Immigration Makes America Great At Rio Olympics, Boosts Economy Back Home Too

The last time Enkelejda Shehaj competed at the Olympic Games, she was representing Albania.

That was in 1996. Three years later, with the government of her home nation collapsing and fearing for her family’s safety, Shehaj flew to the United States with two suitcases: “One with my clothes,” she told NBC Sports. “And one luggage, it sits there in my closet with all my medals, magazines, articles that were written about me and all the diplomas and everything that had related to the sport. That’s it.”

Shehaj completed the complicated process to become a U.S. citizen in 2012 and this week she’s back at the Olympics, competing as a member of the U.S. team in Rio de Janerio.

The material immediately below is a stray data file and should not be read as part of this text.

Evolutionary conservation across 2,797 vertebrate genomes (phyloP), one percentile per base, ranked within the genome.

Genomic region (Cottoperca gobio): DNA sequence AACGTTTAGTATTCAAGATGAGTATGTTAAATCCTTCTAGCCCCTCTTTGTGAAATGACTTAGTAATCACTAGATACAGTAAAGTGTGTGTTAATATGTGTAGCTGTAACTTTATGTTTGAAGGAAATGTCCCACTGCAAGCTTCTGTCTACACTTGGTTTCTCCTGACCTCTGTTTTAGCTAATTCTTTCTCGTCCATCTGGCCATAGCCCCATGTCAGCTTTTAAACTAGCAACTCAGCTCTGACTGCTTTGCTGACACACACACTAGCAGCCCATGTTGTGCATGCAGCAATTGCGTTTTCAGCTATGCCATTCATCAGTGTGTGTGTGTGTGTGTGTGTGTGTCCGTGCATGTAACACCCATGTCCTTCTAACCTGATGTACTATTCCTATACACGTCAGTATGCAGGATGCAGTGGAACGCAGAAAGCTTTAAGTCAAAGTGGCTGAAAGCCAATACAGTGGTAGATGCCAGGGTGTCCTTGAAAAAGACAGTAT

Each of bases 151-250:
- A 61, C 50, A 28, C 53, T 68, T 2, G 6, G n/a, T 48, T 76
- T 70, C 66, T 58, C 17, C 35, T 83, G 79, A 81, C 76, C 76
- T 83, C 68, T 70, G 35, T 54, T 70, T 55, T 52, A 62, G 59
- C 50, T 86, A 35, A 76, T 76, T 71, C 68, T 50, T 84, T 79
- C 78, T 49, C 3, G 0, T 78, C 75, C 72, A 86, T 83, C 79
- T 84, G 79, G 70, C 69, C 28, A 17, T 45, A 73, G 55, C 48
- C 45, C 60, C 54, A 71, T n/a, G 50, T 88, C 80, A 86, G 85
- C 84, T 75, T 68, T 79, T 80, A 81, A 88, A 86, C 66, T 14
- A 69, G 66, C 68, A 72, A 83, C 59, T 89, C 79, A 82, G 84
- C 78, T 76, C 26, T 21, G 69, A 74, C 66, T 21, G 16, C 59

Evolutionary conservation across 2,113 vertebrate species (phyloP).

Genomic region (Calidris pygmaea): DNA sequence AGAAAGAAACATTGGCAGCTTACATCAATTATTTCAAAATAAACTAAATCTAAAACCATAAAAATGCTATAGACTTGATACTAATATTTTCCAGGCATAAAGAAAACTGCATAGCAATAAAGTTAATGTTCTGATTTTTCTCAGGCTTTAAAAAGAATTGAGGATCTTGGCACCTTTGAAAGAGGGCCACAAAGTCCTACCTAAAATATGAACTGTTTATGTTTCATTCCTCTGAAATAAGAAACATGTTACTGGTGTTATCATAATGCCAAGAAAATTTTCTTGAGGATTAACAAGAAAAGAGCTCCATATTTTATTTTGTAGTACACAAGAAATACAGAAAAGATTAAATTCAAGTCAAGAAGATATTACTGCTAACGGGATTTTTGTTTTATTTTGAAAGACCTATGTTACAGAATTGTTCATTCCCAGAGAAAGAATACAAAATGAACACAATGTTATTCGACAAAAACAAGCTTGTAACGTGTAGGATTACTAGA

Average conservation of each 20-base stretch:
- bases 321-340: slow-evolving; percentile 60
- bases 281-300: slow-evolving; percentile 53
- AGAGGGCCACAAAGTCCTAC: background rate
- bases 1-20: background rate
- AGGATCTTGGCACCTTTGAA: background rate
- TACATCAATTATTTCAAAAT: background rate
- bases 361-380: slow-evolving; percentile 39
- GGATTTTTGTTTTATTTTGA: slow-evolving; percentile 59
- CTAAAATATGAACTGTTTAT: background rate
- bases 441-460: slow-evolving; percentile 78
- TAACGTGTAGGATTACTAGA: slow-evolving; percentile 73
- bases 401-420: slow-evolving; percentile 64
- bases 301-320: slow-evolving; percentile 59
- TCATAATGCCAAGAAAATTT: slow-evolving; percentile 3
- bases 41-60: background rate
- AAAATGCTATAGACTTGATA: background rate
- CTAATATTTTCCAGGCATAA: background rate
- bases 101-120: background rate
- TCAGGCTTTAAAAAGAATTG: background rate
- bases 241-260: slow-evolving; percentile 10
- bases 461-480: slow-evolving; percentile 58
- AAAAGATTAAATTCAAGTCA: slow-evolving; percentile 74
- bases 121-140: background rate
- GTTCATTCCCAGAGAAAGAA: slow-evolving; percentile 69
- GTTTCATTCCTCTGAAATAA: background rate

Her story is one of the more dramatic ones, but Shehaj is far from being the only immigrant competing for the Stars and Stripes at this year’s Summer Olympics. According to research from Alex Nowrasteh, an immigration policy analyst for the Cato Institute, there are 48 members of the Team USA who were born in other countries.

Edward King is another foreign-born Olympian, but this isn’t the first time he’s proudly represented his adopted homeland—though he was born in South Africa, he’s been an officer in the U.S. Navy since 2011. King finished 10th this week as a member of the men’s lightweight four rowing team.

Phillip Dutton made a bit of Olympic history this week. The Australian-born equestrian rider became the oldest American, at age 52, to win an Olympic medal when he claimed the bronze in individual eventing—a sport that combines three different horseback riding skills. Like Shehaj, Dutton had previously competed in the Olympics for his birth country before immigrating to the United States and becoming a U.S. citizen.

By Reason.com
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